No. I knew what I didn’t want to do. My sister was an engineer with dual degrees in math and engineering, and I knew I didn’t want to do that. For me, I realized I was inquisitive, I was able to speak in front of groups—I was very comfortable in that environment—I was an avid reader. It made sense. Being inquisitive was a big part of this. I could do the things journalists do well. I’m not a person who loves news. I don't really know how you could—it’s always so depressing. I don't really love news, but I love telling people stories. I was a writer, and I think for me it was just a natural thing. When I went to college, my mom said, “You better pick a major!” I thought: I know I don’t want to do all these things, so, journalism! Let’s try that! It really worked for me. I was told early to get as many internships as I could, so even before I graduated I had four. I tricked everyone into thinking I was getting credit [when I wasn’t], but I knew I needed to be entrenched in the environment, asking questions and understanding what the job was in order to excel. The internships were what really helped me get to where I am now.
What are the challenges of being in front of the camera and always being “on” as an anchor?
You realize you have great days, and you have bad days. You accept that. On your great days, you’re “on,” and on your bad days you work really hard to be “on.” I’m really working right now on being present in the moment, instead of my mind always drifting to getting off the air, or what I have to do when I get off the air. One challenge is always looking “on.” There are moments where you think: I don't freaking feel like putting on makeup. I don't want to do my hair. Now, with this new transition with my natural hair—I just wish people would be OK with my hair looking great one day and not so great the next day. That’s something challenging, because you’re always being judged by how you look. This is such a physical industry. People don't listen to you if you don't look appealing, or if you're not kind. You're so blessed and privileged if you get this opportunity. You meet people, and they feel like they know you and they trust you, and they treat you with such kindness that the average person doesn't get. I try really hard not to take that for granted. That's what I focus on when I have those days—this is a blessing and this is an opportunity. Every day is a new one, so you just try not to ignore that.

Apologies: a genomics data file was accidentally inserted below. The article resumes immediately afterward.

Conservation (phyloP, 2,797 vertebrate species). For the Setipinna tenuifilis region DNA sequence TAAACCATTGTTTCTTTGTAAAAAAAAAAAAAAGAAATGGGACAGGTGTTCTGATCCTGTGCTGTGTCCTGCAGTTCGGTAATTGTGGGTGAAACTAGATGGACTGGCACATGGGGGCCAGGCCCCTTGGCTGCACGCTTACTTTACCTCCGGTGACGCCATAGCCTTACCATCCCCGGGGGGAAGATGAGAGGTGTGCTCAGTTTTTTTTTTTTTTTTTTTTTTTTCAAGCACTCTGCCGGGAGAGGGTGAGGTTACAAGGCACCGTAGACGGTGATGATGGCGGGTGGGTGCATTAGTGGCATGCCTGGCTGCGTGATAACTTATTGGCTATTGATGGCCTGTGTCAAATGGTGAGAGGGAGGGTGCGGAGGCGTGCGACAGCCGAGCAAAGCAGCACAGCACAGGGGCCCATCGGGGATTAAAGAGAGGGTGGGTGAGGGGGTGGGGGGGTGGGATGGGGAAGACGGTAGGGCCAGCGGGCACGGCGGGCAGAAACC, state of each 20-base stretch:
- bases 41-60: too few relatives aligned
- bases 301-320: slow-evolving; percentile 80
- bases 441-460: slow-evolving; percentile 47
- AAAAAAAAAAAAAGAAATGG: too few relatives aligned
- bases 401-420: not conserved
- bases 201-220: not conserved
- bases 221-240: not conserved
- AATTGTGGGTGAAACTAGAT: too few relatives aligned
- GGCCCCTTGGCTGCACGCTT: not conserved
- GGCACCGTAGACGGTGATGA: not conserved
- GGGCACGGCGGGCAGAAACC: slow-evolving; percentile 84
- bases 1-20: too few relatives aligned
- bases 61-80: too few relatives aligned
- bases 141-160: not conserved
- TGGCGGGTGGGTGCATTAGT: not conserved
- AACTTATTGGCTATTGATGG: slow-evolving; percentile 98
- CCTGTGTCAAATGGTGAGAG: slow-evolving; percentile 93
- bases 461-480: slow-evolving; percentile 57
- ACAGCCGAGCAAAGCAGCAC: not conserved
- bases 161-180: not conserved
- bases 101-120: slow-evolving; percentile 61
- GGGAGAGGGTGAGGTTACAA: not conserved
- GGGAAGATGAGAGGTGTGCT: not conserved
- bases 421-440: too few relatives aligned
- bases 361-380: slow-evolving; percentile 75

How have you dealt with the comments that have come as a reaction to being a woman of color and transitioning to only wearing your hair naturally?